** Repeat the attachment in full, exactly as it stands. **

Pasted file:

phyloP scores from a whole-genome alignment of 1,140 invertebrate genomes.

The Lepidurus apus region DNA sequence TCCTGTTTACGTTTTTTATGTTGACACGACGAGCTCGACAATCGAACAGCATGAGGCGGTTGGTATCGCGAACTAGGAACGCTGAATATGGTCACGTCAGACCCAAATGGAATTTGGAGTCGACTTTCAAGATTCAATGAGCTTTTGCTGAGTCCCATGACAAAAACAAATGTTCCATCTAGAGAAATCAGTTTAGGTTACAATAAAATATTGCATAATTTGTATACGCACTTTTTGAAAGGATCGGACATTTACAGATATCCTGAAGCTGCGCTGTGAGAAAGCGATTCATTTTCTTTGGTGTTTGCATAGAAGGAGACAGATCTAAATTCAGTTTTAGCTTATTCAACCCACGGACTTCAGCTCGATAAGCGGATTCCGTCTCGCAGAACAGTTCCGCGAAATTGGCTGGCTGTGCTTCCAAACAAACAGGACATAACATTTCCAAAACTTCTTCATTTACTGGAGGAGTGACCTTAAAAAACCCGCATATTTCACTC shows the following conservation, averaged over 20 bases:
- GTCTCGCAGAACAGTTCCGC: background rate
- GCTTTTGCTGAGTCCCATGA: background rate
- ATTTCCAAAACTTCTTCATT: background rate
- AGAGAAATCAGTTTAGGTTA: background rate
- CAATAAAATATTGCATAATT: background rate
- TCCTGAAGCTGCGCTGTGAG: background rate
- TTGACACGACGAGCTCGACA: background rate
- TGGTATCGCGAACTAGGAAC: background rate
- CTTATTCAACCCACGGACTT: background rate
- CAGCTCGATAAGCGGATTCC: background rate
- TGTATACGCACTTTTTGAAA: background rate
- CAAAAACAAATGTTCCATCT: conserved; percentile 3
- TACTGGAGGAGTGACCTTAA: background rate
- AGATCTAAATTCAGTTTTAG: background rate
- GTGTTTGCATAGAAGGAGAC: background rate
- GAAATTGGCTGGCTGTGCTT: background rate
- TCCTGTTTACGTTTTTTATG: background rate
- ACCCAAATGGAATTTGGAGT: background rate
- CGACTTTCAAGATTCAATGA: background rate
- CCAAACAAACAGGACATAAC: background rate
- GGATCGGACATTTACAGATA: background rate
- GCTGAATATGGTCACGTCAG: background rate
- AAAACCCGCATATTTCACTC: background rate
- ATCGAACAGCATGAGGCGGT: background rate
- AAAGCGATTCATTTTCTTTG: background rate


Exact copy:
phyloP scores from a whole-genome alignment of 1,140 invertebrate genomes.

The Lepidurus apus region DNA sequence TCCTGTTTACGTTTTTTATGTTGACACGACGAGCTCGACAATCGAACAGCATGAGGCGGTTGGTATCGCGAACTAGGAACGCTGAATATGGTCACGTCAGACCCAAATGGAATTTGGAGTCGACTTTCAAGATTCAATGAGCTTTTGCTGAGTCCCATGACAAAAACAAATGTTCCATCTAGAGAAATCAGTTTAGGTTACAATAAAATATTGCATAATTTGTATACGCACTTTTTGAAAGGATCGGACATTTACAGATATCCTGAAGCTGCGCTGTGAGAAAGCGATTCATTTTCTTTGGTGTTTGCATAGAAGGAGACAGATCTAAATTCAGTTTTAGCTTATTCAACCCACGGACTTCAGCTCGATAAGCGGATTCCGTCTCGCAGAACAGTTCCGCGAAATTGGCTGGCTGTGCTTCCAAACAAACAGGACATAACATTTCCAAAACTTCTTCATTTACTGGAGGAGTGACCTTAAAAAACCCGCATATTTCACTC shows the following conservation, averaged over 20 bases:
- GTCTCGCAGAACAGTTCCGC: background rate
- GCTTTTGCTGAGTCCCATGA: background rate
- ATTTCCAAAACTTCTTCATT: background rate
- AGAGAAATCAGTTTAGGTTA: background rate
- CAATAAAATATTGCATAATT: background rate
- TCCTGAAGCTGCGCTGTGAG: background rate
- TTGACACGACGAGCTCGACA: background rate
- TGGTATCGCGAACTAGGAAC: background rate
- CTTATTCAACCCACGGACTT: background rate
- CAGCTCGATAAGCGGATTCC: background rate
- TGTATACGCACTTTTTGAAA: background rate
- CAAAAACAAATGTTCCATCT: conserved; percentile 3
- TACTGGAGGAGTGACCTTAA: background rate
- AGATCTAAATTCAGTTTTAG: background rate
- GTGTTTGCATAGAAGGAGAC: background rate
- GAAATTGGCTGGCTGTGCTT: background rate
- TCCTGTTTACGTTTTTTATG: background rate
- ACCCAAATGGAATTTGGAGT: background rate
- CGACTTTCAAGATTCAATGA: background rate
- CCAAACAAACAGGACATAAC: background rate
- GGATCGGACATTTACAGATA: background rate
- GCTGAATATGGTCACGTCAG: background rate
- AAAACCCGCATATTTCACTC: background rate
- ATCGAACAGCATGAGGCGGT: background rate
- AAAGCGATTCATTTTCTTTG: background rate